Economic Evaluation and Comparative-Effectiveness Thresholds: Signals to Firms and Implications for R&D Investment and Innovation
22 Pages Posted: 24 Apr 2009
Date Written: March 30, 2009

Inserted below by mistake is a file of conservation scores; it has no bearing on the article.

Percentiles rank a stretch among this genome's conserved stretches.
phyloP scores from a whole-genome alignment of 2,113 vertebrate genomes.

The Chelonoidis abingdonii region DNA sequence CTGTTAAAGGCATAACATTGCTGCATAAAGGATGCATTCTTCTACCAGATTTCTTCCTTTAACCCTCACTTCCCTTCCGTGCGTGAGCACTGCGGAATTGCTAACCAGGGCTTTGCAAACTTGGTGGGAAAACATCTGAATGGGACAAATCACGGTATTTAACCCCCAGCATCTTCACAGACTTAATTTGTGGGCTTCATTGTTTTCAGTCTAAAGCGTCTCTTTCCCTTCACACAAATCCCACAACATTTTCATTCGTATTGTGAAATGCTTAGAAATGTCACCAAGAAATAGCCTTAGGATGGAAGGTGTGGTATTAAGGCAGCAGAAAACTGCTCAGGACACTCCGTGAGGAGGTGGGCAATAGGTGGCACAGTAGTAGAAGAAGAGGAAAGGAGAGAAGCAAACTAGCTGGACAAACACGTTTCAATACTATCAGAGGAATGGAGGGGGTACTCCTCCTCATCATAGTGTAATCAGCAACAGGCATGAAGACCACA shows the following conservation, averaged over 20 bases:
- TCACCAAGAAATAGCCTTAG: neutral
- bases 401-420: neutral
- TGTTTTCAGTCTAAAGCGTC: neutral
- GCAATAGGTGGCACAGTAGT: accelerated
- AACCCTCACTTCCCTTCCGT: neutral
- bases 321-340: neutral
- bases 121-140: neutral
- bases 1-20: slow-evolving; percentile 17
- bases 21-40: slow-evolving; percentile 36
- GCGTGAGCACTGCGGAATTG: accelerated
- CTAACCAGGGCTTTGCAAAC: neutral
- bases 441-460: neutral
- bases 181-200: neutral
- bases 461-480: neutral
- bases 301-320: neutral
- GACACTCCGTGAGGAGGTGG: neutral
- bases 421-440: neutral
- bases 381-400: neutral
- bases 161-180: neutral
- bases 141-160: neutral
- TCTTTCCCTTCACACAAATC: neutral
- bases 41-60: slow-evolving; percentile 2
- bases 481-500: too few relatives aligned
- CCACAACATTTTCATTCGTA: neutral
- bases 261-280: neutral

In this article we describe how reimbursement cost-effectiveness thresholds, per unit of health benefit, whether set explicitly or observed implicitly via historical reimbursement decisions, serve as a signal to firms about the commercial viability of their R&D projects (including candidate products for in-licensing). Traditional finance methods for R&D project valuations, such as net present value analyses (NPV), incorporate information from these payer reimbursement signals to help determine which R&D projects should be continued and which projects should be terminated (in the case of the latter because they yield an NPV < 0). Because the influence these signals have for firm R&D investment decisions is so significant, we argue it is important that reimbursement thresholds reflect the economic value of the unit of health benefit being considered for reimbursement. Thresholds set too low (below the economic value of the health benefit) will result in R&D investment levels that too low relative to the economic value of R&D (on the margin). Similarly, thresholds set too high (above the economic value of the health benefit) will result in inefficiently high levels of R&D spending. The U.S. in particular, which represents approximately half of the global pharmaceutical market (based on sales), and which seems poised to begin undertaking cost effectiveness in a systematic way, needs to exert caution in setting polices that explicitly or implicitly establish cost-effectiveness reimbursement thresholds for health care products and technologies, such as pharmaceuticals. In this paper we consider how cost-effectiveness thresholds influence R&D spending because firms react to payer reimbursement signals and guidelines.
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